Madonna: In late middle age, she’s become the new Mae West, the most famous cougar of them all. What West did with a much-younger Cary Grant, Madonna just did with a combination kiss and WWE pin of singer Drake. The Internet lit up. Of how many 56-year olds can you say that? While it doesn’t make it exactly easy for parents to teach kids about boundaries and respect for others, the whole thing does continue her ancient crusade to explode double and triple sexual standards wherever they are. Her junior edition – Lady Gaga – has much better causes these days and is more profoundly musical in her affect. But there IS something interesting about a woman at her age so indifferent to extraneous dignity. I’ve been speculating for decades now that she would become an interesting older woman. It seems, at long last, that I was more right than wrong.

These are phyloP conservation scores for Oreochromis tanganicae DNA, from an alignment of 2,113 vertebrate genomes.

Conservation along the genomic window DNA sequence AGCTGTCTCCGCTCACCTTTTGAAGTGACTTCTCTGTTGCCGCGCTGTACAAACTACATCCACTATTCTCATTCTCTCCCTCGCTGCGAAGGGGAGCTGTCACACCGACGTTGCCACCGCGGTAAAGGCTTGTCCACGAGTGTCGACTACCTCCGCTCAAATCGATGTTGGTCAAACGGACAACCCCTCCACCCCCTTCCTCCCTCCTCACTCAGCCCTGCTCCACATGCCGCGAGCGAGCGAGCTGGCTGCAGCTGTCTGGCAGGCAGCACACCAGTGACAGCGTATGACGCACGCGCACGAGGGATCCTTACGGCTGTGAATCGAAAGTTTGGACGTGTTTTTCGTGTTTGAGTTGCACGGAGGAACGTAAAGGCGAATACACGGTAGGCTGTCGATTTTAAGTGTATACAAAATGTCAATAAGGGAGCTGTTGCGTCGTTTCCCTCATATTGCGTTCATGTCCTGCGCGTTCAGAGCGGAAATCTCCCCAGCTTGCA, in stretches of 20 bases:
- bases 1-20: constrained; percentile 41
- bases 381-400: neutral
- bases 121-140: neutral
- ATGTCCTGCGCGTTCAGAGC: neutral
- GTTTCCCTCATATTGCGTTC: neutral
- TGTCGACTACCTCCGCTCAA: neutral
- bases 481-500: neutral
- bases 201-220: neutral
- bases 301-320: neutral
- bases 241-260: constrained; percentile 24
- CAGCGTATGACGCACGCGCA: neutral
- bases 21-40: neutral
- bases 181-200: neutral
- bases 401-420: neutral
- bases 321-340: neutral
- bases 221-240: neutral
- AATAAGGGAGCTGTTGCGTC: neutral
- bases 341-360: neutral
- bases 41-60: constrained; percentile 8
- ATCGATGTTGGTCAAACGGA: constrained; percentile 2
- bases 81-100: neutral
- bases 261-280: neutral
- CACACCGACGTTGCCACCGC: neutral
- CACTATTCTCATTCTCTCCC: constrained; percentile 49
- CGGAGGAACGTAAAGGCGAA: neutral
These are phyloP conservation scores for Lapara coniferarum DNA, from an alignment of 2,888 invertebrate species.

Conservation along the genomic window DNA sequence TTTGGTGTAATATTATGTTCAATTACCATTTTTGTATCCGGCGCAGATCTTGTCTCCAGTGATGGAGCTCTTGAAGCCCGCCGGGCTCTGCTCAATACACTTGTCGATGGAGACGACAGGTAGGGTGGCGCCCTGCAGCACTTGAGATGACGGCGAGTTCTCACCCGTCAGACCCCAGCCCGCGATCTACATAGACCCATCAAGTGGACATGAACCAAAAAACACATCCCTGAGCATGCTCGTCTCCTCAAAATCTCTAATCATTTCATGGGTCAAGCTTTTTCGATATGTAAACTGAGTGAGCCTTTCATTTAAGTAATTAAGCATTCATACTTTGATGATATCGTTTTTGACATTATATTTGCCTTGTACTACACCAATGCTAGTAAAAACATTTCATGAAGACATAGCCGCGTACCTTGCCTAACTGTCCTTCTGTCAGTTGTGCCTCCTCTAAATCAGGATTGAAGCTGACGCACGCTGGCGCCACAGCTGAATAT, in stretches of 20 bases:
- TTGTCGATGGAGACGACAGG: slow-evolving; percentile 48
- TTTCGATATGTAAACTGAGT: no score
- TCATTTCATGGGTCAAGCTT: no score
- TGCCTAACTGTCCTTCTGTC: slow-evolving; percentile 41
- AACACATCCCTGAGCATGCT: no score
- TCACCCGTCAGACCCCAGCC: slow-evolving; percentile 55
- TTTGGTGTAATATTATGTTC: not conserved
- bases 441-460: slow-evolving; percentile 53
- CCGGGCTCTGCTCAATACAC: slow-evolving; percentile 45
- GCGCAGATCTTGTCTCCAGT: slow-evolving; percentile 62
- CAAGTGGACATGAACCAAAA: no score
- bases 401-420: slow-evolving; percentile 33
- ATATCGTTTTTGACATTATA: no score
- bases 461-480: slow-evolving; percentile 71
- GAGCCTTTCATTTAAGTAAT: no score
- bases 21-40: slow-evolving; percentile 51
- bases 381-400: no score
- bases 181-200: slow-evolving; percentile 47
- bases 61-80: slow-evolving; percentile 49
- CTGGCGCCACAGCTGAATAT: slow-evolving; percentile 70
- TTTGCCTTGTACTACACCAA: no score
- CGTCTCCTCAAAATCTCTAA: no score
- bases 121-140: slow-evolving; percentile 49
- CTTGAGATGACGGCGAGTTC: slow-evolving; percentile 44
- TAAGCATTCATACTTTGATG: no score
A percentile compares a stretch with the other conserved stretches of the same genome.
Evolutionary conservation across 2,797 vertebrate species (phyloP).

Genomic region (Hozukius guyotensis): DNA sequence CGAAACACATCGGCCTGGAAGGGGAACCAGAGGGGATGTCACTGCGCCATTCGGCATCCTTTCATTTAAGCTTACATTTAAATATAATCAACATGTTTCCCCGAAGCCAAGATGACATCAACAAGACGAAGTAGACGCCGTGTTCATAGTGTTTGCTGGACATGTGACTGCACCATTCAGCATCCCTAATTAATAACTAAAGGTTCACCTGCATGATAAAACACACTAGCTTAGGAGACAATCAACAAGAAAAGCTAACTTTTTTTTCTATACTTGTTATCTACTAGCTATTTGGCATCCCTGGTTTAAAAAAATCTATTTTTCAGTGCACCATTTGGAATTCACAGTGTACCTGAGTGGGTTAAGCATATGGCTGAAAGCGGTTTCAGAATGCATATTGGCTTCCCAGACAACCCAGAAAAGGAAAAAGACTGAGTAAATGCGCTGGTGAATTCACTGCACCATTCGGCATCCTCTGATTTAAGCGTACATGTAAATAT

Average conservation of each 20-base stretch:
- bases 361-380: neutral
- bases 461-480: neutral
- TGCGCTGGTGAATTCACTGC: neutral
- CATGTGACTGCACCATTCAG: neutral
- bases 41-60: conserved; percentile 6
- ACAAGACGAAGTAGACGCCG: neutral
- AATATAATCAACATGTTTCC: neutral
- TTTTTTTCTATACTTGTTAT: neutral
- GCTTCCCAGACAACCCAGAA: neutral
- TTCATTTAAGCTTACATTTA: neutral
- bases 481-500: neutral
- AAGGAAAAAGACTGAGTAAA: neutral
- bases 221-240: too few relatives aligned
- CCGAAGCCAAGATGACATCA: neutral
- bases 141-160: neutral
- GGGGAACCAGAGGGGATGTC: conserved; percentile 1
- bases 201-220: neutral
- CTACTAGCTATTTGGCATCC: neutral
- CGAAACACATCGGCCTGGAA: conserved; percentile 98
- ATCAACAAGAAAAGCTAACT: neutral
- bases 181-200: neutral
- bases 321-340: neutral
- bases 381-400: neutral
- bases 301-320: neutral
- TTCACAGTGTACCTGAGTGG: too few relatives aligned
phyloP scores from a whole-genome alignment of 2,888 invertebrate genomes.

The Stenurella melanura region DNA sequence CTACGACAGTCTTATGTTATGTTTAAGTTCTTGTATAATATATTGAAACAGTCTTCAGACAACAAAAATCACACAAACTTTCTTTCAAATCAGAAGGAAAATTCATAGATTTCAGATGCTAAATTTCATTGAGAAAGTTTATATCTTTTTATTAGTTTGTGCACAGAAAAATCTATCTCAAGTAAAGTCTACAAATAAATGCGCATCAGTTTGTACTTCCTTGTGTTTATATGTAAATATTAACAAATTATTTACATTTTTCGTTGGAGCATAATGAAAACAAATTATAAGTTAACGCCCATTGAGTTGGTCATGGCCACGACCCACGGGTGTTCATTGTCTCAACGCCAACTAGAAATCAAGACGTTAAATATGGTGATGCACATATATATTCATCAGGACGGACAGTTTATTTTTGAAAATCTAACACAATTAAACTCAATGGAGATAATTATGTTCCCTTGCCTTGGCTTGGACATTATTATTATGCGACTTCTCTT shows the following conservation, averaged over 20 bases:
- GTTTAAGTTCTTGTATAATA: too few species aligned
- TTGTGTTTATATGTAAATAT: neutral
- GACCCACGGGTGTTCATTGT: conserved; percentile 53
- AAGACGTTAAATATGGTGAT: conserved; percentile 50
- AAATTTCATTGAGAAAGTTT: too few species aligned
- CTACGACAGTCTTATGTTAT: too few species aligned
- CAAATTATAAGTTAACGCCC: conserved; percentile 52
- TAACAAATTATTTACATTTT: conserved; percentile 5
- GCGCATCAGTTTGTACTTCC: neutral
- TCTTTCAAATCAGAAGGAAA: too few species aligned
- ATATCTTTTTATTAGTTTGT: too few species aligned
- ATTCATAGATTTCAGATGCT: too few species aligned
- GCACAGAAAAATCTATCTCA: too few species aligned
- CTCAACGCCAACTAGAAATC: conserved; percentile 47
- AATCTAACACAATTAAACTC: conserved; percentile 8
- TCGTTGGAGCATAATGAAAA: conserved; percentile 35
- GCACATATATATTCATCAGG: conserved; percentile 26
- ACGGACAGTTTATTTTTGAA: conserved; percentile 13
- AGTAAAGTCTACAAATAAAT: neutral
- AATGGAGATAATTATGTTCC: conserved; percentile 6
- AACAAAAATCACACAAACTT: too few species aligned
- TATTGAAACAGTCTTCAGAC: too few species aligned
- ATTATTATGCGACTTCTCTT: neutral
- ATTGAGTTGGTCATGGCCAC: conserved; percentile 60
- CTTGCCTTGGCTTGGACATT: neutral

Taylor Swift: You’ve got to love a pop star whose act is mostly famous for dissing old boyfriends in original songs. It’s ancient practice of course but, in mega-pop, it was most renowned when done by Alanis Morrissette and Carly Simon. (Remember “You’re So Vain”?) Swift has taken it to a whole new level. She also seems to like her fans, too – or does at least enough to fake it pretty well. Good for her. I’m tired of hearing about every new hookup, on the other hand. Wake me up when she disses them in a song and I’ll try to pay attention – for 30 seconds or so.
Kanye West: They say he’s talented and his records prove it. If they say so. Time magazine just slapped him on top of their 100 Most Influential Americans list. So consider that for a while, if you will. Nevertheless, I usually wish he’d go away. Whenever he or even his name surfaces on TV for any reason, I bless the invention of the remote control device. If immortal American Idol Elvis Presley had been able to access a remote control immediately and click off the TV image of Robert Goulet on that fateful night, he might not have had to shoot his TV set to death.